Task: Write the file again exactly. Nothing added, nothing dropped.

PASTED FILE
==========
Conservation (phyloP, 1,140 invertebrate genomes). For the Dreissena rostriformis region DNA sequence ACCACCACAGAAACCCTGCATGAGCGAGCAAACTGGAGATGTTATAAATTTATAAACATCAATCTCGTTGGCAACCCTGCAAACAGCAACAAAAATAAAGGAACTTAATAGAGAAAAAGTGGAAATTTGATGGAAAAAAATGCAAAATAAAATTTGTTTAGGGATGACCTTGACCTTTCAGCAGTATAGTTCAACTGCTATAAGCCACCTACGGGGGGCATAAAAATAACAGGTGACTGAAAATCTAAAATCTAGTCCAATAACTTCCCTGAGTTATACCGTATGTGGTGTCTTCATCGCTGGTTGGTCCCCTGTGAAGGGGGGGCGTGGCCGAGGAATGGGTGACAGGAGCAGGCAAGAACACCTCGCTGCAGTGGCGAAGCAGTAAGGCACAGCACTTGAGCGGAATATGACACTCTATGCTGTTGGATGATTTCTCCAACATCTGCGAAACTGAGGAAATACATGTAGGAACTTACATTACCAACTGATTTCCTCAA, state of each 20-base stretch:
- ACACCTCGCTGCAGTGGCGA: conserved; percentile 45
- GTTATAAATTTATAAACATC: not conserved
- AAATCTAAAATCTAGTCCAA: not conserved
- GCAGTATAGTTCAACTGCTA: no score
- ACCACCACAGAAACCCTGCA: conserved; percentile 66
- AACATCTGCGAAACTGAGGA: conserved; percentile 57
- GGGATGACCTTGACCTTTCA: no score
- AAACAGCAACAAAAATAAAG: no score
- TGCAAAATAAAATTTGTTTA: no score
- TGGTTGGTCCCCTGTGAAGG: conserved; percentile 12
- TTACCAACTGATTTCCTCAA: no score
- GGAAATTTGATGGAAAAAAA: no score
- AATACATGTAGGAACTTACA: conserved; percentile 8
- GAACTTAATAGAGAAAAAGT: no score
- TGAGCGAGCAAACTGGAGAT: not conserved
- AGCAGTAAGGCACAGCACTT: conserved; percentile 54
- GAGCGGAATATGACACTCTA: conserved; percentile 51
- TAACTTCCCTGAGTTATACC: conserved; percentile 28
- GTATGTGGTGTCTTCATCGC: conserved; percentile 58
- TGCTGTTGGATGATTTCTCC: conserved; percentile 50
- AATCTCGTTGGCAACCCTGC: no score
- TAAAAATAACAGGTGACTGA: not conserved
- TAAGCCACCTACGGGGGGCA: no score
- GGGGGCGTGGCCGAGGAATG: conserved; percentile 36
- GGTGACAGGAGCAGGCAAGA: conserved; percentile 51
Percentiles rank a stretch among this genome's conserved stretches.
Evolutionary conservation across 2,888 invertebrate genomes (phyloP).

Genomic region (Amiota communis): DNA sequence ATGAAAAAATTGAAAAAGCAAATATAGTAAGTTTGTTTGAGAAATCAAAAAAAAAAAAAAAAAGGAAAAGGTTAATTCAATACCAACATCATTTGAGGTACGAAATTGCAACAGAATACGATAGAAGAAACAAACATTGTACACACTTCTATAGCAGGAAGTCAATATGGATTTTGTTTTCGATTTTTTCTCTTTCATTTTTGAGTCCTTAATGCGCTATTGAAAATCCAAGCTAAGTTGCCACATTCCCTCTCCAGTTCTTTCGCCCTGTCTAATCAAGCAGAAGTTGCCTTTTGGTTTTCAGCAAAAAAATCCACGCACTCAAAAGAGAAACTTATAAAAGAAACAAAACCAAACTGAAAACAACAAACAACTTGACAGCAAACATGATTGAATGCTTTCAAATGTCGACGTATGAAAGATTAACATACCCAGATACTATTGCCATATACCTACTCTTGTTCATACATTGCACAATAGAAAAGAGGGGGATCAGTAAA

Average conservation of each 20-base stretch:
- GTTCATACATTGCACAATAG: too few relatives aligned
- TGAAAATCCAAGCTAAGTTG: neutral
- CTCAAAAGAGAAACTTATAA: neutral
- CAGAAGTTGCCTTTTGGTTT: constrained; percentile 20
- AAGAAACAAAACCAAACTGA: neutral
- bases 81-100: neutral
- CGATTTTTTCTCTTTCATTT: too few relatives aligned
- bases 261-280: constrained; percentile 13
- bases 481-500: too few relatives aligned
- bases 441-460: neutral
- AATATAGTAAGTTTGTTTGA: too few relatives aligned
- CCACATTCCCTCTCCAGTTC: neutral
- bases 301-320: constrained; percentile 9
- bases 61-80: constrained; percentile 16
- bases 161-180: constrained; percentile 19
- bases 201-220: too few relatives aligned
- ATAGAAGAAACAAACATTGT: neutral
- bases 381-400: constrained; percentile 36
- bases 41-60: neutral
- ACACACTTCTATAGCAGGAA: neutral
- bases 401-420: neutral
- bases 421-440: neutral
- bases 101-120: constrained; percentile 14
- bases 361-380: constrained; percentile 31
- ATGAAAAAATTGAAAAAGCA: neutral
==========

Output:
Conservation (phyloP, 1,140 invertebrate genomes). For the Dreissena rostriformis region DNA sequence ACCACCACAGAAACCCTGCATGAGCGAGCAAACTGGAGATGTTATAAATTTATAAACATCAATCTCGTTGGCAACCCTGCAAACAGCAACAAAAATAAAGGAACTTAATAGAGAAAAAGTGGAAATTTGATGGAAAAAAATGCAAAATAAAATTTGTTTAGGGATGACCTTGACCTTTCAGCAGTATAGTTCAACTGCTATAAGCCACCTACGGGGGGCATAAAAATAACAGGTGACTGAAAATCTAAAATCTAGTCCAATAACTTCCCTGAGTTATACCGTATGTGGTGTCTTCATCGCTGGTTGGTCCCCTGTGAAGGGGGGGCGTGGCCGAGGAATGGGTGACAGGAGCAGGCAAGAACACCTCGCTGCAGTGGCGAAGCAGTAAGGCACAGCACTTGAGCGGAATATGACACTCTATGCTGTTGGATGATTTCTCCAACATCTGCGAAACTGAGGAAATACATGTAGGAACTTACATTACCAACTGATTTCCTCAA, state of each 20-base stretch:
- ACACCTCGCTGCAGTGGCGA: conserved; percentile 45
- GTTATAAATTTATAAACATC: not conserved
- AAATCTAAAATCTAGTCCAA: not conserved
- GCAGTATAGTTCAACTGCTA: no score
- ACCACCACAGAAACCCTGCA: conserved; percentile 66
- AACATCTGCGAAACTGAGGA: conserved; percentile 57
- GGGATGACCTTGACCTTTCA: no score
- AAACAGCAACAAAAATAAAG: no score
- TGCAAAATAAAATTTGTTTA: no score
- TGGTTGGTCCCCTGTGAAGG: conserved; percentile 12
- TTACCAACTGATTTCCTCAA: no score
- GGAAATTTGATGGAAAAAAA: no score
- AATACATGTAGGAACTTACA: conserved; percentile 8
- GAACTTAATAGAGAAAAAGT: no score
- TGAGCGAGCAAACTGGAGAT: not conserved
- AGCAGTAAGGCACAGCACTT: conserved; percentile 54
- GAGCGGAATATGACACTCTA: conserved; percentile 51
- TAACTTCCCTGAGTTATACC: conserved; percentile 28
- GTATGTGGTGTCTTCATCGC: conserved; percentile 58
- TGCTGTTGGATGATTTCTCC: conserved; percentile 50
- AATCTCGTTGGCAACCCTGC: no score
- TAAAAATAACAGGTGACTGA: not conserved
- TAAGCCACCTACGGGGGGCA: no score
- GGGGGCGTGGCCGAGGAATG: conserved; percentile 36
- GGTGACAGGAGCAGGCAAGA: conserved; percentile 51
Percentiles rank a stretch among this genome's conserved stretches.
Evolutionary conservation across 2,888 invertebrate genomes (phyloP).

Genomic region (Amiota communis): DNA sequence ATGAAAAAATTGAAAAAGCAAATATAGTAAGTTTGTTTGAGAAATCAAAAAAAAAAAAAAAAAGGAAAAGGTTAATTCAATACCAACATCATTTGAGGTACGAAATTGCAACAGAATACGATAGAAGAAACAAACATTGTACACACTTCTATAGCAGGAAGTCAATATGGATTTTGTTTTCGATTTTTTCTCTTTCATTTTTGAGTCCTTAATGCGCTATTGAAAATCCAAGCTAAGTTGCCACATTCCCTCTCCAGTTCTTTCGCCCTGTCTAATCAAGCAGAAGTTGCCTTTTGGTTTTCAGCAAAAAAATCCACGCACTCAAAAGAGAAACTTATAAAAGAAACAAAACCAAACTGAAAACAACAAACAACTTGACAGCAAACATGATTGAATGCTTTCAAATGTCGACGTATGAAAGATTAACATACCCAGATACTATTGCCATATACCTACTCTTGTTCATACATTGCACAATAGAAAAGAGGGGGATCAGTAAA

Average conservation of each 20-base stretch:
- GTTCATACATTGCACAATAG: too few relatives aligned
- TGAAAATCCAAGCTAAGTTG: neutral
- CTCAAAAGAGAAACTTATAA: neutral
- CAGAAGTTGCCTTTTGGTTT: constrained; percentile 20
- AAGAAACAAAACCAAACTGA: neutral
- bases 81-100: neutral
- CGATTTTTTCTCTTTCATTT: too few relatives aligned
- bases 261-280: constrained; percentile 13
- bases 481-500: too few relatives aligned
- bases 441-460: neutral
- AATATAGTAAGTTTGTTTGA: too few relatives aligned
- CCACATTCCCTCTCCAGTTC: neutral
- bases 301-320: constrained; percentile 9
- bases 61-80: constrained; percentile 16
- bases 161-180: constrained; percentile 19
- bases 201-220: too few relatives aligned
- ATAGAAGAAACAAACATTGT: neutral
- bases 381-400: constrained; percentile 36
- bases 41-60: neutral
- ACACACTTCTATAGCAGGAA: neutral
- bases 401-420: neutral
- bases 421-440: neutral
- bases 101-120: constrained; percentile 14
- bases 361-380: constrained; percentile 31
- ATGAAAAAATTGAAAAAGCA: neutral